Clinical trial participant diversity is closely linked with the ethnic diversity of site staff according to research by Tufts Center for the Study of Drug Development (CSDD) in the US.
The research – available here – is based on an online global survey of 3,462 principal investigators, study coordinators and site administrators.
According to Tufts the results show the proportion of a given race or ethnicity among investigative site personnel closely aligns with the corresponding race and ethnicity of patients enrolled in clinical trials at that site.
The study also found that worldwide, regardless of geographic location, the diversity of patients enrolled in clinical trials is highly correlated with site personnel diversity.
Other key findings indicate that, in the US, one-third of investigative site personnel in academic medical centers and community hospitals and nearly half of personnel in private sector research centers identify as coming from minority populations.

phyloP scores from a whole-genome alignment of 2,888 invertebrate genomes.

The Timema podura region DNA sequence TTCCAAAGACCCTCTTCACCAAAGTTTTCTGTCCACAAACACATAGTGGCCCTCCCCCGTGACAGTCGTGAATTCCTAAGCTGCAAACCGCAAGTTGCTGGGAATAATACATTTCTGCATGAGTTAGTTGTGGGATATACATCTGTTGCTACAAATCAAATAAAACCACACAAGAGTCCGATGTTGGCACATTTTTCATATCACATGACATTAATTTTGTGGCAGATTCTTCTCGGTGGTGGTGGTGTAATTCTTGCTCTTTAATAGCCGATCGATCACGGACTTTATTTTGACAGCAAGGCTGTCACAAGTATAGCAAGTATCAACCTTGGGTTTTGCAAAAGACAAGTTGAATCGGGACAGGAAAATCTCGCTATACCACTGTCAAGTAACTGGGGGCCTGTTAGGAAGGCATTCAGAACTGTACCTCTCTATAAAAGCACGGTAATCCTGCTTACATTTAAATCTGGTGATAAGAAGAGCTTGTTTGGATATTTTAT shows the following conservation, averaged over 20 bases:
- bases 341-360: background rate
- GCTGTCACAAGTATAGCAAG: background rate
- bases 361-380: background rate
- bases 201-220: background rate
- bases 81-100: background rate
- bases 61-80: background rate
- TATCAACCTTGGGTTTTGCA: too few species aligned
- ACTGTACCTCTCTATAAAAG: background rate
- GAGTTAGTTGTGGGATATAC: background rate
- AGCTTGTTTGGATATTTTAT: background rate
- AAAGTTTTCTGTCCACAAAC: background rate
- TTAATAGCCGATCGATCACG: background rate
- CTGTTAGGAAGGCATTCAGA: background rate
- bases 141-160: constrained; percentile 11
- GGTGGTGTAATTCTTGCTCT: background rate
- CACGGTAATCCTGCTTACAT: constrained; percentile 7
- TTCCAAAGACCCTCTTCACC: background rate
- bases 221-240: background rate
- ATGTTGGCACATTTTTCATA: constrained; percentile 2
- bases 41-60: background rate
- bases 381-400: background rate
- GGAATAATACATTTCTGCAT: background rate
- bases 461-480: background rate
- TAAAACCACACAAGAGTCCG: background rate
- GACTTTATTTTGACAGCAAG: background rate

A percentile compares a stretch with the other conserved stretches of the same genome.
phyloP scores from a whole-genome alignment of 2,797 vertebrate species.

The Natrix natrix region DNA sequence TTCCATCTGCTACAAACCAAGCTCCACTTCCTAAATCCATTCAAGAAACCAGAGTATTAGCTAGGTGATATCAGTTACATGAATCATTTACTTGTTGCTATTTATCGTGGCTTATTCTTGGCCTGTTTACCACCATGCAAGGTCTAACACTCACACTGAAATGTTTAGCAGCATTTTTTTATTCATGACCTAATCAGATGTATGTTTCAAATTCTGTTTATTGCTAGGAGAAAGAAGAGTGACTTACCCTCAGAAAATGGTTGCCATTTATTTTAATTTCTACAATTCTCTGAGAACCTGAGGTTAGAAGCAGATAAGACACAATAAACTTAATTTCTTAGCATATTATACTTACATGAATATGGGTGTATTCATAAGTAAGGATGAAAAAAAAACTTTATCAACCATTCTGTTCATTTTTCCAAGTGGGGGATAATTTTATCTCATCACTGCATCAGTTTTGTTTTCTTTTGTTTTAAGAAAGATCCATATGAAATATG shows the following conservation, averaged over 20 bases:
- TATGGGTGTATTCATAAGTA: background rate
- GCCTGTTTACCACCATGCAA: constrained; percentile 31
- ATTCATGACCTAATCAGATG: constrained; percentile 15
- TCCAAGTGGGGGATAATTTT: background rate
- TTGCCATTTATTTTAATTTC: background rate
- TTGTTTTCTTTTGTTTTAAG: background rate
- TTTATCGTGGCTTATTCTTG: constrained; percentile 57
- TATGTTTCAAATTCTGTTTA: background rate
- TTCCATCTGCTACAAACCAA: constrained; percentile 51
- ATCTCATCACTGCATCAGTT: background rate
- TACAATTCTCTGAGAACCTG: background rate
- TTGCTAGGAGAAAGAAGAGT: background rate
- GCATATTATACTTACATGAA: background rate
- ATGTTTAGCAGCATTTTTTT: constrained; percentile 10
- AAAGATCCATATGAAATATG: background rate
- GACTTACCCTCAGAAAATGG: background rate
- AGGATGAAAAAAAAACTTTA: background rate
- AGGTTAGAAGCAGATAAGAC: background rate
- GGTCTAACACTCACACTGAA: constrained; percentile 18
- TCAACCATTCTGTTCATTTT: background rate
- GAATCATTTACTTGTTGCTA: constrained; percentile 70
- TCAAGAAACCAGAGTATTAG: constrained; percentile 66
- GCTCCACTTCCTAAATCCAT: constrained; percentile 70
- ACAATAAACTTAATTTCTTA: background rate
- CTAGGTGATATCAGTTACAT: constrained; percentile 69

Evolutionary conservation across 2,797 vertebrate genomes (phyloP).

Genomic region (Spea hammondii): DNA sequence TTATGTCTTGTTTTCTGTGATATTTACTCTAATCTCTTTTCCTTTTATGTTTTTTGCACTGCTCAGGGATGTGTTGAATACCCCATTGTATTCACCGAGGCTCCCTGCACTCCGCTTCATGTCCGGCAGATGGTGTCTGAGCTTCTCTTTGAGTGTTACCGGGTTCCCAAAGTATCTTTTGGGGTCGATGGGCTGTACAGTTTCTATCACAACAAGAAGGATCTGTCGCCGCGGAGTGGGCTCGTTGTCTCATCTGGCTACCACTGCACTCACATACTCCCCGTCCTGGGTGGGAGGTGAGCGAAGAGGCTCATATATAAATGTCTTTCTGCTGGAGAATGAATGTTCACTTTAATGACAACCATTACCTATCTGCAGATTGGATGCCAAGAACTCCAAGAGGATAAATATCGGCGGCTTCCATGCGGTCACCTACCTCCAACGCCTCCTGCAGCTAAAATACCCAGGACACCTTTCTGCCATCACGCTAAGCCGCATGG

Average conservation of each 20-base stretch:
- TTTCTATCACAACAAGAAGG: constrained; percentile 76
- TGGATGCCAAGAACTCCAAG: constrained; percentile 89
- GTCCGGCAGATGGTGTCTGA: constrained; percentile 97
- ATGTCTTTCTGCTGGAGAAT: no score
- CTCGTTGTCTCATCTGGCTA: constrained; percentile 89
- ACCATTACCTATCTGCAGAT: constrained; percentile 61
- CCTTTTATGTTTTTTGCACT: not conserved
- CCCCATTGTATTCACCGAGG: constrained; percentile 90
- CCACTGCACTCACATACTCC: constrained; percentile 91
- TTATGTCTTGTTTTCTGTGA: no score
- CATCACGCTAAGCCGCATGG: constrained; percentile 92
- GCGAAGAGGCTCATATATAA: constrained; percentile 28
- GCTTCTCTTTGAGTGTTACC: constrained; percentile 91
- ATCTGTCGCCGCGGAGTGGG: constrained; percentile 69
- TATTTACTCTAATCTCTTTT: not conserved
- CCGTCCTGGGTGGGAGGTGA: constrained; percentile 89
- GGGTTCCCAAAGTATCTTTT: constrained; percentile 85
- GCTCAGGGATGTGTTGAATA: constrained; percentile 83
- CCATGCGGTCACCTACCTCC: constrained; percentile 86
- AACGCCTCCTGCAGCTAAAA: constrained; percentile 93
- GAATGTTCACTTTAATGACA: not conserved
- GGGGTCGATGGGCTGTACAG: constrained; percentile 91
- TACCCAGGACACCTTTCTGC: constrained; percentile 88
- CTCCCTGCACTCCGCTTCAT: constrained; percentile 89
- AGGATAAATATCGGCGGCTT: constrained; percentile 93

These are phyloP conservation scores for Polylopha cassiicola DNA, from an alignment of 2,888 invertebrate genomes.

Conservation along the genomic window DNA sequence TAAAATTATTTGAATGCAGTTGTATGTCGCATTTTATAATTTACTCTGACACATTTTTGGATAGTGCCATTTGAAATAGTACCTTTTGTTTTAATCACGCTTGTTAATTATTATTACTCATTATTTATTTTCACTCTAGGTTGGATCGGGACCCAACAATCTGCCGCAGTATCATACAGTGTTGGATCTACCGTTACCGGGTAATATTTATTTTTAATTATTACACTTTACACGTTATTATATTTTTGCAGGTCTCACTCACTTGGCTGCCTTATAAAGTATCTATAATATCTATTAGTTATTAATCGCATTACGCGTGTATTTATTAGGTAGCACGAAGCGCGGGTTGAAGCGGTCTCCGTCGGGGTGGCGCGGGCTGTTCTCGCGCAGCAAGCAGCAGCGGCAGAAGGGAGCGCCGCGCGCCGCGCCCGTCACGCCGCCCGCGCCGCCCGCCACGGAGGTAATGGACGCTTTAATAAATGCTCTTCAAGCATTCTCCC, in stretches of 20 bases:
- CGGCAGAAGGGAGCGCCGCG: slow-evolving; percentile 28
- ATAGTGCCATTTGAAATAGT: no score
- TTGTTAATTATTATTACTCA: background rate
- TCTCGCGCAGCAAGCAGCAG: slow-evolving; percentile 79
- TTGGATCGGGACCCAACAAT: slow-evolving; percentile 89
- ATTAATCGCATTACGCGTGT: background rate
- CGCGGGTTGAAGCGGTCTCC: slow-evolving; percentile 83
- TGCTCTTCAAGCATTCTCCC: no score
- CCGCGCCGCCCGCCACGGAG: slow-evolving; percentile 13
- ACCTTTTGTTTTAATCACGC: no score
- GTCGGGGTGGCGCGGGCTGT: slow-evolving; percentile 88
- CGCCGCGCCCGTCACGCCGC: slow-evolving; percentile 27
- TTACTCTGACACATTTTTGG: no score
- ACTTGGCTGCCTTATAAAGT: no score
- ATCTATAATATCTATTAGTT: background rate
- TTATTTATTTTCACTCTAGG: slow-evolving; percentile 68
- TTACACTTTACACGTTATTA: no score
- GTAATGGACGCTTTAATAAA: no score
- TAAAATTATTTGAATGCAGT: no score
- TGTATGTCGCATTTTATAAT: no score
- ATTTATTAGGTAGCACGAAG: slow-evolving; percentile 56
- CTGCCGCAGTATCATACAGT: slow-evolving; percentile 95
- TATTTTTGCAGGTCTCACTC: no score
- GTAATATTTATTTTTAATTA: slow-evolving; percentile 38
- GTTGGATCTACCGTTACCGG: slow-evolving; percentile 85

In contrast in Europe less than 10% of investigative site personnel come from minority populations.
The greatest staff diversity is seen at sites that focus on therapeutic areas in drug development, infectious diseases, vaccines, and endocrinology.
The survey also revealed that investigative sites with highly diverse staff are more likely to view such diversity as a critical success factor and to have developed operating practices encouraging diversity.
Lead researcher Ken Getz, director of Tufts CSDD, said, “The results of this study demonstrate the critical need for investigative site staff to reflect the patient communities that they serve.
“Sponsor companies, contract research organizations, and study conduct service providers are devoting considerable effort at this time to understand the fundamental factors that impact diverse representation of study volunteers enrolling in clinical trials.”
He added that, “The results of this study identify opportunities to improve diversity, equity, and inclusion through investigative site selection and management.”
Tufts’ findings echo those of a study released last year which revealed that fewer than 10% of US patients participate in trials, and of those, only 5-15% are non-Caucasian – even though those ethnicities make up nearly 40% of the population.
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